OECD Reviews of Labour Market and Social Policies: Serbia 2008

A Labour Market in Transition

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To catch up with more advanced economies, Serbia urgently needs to improve the functioning of its labour market. This report reviews labour market trends and the principle challenges to  labour market policy, making a series of recommendations.

Despite many reforms, new business growth until now has been far too slow to compensate for job losses elsewhere. Recent reforms of labour law should be followed up by further efforts to improve the climate for business and productive work. Labour regulations must be flexible, but they should also be enforced more consistently. For all this to happen, it is essential that an effective social dialogue can take place and that it encompasses expanding and declining segments of the labour market.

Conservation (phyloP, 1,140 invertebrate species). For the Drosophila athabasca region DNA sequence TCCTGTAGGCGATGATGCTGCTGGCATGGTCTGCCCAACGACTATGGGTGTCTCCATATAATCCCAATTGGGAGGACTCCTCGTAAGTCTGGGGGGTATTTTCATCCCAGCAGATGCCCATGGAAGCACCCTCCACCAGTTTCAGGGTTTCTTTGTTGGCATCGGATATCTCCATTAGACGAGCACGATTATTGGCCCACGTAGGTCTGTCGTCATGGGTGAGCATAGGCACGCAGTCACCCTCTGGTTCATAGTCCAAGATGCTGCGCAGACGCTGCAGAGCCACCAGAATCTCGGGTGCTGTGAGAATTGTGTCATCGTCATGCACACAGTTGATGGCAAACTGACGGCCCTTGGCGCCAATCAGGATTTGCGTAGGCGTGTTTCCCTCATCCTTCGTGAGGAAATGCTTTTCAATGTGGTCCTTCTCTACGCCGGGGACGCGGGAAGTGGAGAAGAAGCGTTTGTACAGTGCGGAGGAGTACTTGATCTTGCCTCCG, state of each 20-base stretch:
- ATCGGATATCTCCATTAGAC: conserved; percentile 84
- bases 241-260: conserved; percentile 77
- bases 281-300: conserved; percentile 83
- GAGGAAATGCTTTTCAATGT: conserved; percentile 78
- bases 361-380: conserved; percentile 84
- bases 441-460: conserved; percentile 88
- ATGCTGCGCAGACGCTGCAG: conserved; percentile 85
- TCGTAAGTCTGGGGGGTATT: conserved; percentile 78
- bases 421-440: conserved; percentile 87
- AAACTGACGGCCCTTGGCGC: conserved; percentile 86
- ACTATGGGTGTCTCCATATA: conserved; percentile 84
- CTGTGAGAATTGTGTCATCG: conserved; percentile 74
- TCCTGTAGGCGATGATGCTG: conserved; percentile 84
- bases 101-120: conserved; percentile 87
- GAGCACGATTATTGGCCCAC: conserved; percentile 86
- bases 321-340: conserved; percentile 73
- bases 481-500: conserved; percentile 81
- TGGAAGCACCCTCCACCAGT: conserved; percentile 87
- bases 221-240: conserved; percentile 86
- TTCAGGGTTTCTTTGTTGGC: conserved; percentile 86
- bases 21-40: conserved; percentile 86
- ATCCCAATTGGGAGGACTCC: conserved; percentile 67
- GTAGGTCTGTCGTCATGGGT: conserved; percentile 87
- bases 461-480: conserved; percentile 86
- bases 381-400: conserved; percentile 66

The National Employment Service and its Programmes

The National Employment Service (NES), a public agency under the Ministry of Economy and Regional Development,1 administers unemployment insurance along with job-brokering and counselling services and other active labour market programmes (ALMPs), mostly regulated in the 2003 Law on Employment and Unemployment Insurance. With 26 main offices2 and at least 130 small outlets, the NES has about 2 100 staff members, of whom 1 100 are counsellors and related groups in contact with clients. The average number of registered unemployed persons per counsellor can then be roughly assessed at about 500, or more than twice as high as in most western European countries. However, if the total staff resources could be related to the number of unemployment benefit recipients alone, the ratio would decline to about 50, which is similar to the corresponding ratios for the best-equipped employment service agencies in OECD countries (e.g. those in the United Kingdom, Germany and Nordic countries).


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